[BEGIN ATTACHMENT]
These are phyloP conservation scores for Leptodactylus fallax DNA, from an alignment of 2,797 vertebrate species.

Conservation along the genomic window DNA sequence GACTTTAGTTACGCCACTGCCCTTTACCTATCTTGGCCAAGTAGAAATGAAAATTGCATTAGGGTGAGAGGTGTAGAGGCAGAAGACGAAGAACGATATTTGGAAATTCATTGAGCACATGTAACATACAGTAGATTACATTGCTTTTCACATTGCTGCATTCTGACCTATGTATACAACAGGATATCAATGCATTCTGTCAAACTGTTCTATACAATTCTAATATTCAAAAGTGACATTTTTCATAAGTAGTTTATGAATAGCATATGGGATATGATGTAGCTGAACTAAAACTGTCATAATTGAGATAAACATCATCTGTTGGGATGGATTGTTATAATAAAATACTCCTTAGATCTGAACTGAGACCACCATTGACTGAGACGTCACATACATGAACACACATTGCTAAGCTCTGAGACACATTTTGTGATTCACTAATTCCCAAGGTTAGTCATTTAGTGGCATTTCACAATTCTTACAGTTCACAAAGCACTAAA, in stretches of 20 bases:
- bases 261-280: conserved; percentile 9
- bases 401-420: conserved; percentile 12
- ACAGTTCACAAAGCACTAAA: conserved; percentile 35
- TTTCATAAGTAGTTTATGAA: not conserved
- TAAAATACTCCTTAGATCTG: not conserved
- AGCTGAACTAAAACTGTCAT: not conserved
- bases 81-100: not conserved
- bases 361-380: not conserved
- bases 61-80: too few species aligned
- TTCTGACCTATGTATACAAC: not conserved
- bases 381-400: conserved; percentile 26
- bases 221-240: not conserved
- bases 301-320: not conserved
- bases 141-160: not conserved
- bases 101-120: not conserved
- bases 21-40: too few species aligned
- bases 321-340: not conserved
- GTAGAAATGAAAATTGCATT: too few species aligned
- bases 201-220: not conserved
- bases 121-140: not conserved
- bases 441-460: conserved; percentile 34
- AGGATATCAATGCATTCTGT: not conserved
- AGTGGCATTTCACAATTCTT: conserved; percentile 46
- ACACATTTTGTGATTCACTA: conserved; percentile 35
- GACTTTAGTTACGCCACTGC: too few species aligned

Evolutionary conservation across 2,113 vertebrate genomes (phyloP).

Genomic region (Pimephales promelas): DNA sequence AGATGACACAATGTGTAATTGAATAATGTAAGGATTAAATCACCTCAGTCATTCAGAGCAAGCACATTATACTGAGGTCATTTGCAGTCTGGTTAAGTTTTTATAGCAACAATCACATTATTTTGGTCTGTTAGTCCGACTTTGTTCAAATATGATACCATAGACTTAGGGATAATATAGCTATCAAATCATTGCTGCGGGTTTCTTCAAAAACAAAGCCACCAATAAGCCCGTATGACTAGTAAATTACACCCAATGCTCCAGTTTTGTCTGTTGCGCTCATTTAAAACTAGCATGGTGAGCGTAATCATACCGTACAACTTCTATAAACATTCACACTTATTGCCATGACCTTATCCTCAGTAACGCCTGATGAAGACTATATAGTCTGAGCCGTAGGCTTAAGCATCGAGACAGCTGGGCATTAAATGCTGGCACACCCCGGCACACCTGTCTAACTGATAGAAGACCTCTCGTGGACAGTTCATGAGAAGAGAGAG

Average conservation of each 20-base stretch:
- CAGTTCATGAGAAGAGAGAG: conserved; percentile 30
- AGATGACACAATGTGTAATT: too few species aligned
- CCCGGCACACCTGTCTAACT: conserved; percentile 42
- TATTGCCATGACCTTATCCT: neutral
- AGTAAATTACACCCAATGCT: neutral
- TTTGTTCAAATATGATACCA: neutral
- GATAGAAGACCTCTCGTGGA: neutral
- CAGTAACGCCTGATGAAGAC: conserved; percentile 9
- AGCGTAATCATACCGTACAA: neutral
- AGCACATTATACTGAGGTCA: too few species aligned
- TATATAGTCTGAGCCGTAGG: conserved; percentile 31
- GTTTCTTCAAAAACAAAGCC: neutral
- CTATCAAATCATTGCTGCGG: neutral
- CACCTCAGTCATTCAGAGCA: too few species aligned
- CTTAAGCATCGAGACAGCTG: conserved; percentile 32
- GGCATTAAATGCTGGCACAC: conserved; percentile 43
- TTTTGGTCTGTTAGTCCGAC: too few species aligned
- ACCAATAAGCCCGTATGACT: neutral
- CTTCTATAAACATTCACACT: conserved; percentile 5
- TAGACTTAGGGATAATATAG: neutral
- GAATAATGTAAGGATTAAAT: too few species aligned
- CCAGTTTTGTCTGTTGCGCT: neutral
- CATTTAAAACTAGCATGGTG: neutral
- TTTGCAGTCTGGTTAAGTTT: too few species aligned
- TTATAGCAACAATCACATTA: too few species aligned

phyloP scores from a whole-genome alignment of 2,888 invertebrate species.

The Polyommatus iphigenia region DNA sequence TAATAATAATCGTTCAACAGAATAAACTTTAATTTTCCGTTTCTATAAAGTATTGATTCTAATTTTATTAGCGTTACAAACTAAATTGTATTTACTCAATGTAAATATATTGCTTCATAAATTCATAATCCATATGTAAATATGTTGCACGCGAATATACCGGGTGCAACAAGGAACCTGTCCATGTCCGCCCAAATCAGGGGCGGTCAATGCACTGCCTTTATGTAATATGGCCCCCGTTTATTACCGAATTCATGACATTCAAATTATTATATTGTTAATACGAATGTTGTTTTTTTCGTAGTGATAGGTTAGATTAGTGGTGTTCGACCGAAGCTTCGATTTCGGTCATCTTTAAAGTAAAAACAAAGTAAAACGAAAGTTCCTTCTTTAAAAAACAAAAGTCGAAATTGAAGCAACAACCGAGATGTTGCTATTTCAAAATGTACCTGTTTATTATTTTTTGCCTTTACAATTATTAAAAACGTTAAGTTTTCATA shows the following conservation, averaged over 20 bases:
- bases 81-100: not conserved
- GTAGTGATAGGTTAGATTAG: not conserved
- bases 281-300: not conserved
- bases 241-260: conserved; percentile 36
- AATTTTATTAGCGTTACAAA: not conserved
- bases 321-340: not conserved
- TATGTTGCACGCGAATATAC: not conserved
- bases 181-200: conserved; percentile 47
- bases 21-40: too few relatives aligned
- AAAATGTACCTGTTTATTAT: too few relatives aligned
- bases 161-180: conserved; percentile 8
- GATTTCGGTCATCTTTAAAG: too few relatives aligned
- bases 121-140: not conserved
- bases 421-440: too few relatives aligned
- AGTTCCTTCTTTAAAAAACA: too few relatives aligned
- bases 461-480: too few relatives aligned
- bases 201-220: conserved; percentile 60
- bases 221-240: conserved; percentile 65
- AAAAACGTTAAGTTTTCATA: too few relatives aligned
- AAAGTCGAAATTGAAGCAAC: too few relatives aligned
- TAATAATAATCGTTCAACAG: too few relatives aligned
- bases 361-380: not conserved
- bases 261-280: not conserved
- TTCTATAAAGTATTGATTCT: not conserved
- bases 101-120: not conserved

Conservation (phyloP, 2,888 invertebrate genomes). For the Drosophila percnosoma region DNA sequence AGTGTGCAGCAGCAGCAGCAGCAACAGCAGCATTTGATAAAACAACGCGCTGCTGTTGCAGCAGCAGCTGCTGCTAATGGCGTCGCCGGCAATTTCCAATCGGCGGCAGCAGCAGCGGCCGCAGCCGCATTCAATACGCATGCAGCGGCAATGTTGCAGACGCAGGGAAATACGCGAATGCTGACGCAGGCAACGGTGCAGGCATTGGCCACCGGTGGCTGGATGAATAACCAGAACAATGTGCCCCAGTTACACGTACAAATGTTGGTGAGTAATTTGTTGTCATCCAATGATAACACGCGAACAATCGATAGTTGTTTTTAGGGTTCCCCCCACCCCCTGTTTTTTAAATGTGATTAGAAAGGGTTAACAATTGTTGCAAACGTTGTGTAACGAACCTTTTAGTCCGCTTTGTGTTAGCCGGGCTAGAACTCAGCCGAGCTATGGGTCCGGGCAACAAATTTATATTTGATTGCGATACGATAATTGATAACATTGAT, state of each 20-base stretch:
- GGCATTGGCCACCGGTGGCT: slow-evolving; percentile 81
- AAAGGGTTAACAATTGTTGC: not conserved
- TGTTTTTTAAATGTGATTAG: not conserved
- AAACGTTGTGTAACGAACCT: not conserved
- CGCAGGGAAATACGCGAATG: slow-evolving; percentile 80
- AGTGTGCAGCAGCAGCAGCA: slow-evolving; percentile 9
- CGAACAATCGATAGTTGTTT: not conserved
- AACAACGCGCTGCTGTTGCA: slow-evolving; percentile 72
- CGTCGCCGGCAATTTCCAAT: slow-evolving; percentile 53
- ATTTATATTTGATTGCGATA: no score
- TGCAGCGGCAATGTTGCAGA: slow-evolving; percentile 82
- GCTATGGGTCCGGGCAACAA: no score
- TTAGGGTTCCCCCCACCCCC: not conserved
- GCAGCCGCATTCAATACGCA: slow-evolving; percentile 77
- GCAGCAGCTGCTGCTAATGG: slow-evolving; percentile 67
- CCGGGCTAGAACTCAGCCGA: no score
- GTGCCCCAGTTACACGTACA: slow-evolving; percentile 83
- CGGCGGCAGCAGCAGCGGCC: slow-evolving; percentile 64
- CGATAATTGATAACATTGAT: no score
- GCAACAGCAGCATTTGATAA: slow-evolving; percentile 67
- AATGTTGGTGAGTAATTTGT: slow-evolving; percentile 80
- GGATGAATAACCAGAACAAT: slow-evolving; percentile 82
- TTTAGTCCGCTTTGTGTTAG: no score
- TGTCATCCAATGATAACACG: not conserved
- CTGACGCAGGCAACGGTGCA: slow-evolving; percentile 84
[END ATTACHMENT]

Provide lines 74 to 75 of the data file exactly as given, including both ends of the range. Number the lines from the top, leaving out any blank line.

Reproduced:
- bases 201-220: conserved; percentile 60
- bases 221-240: conserved; percentile 65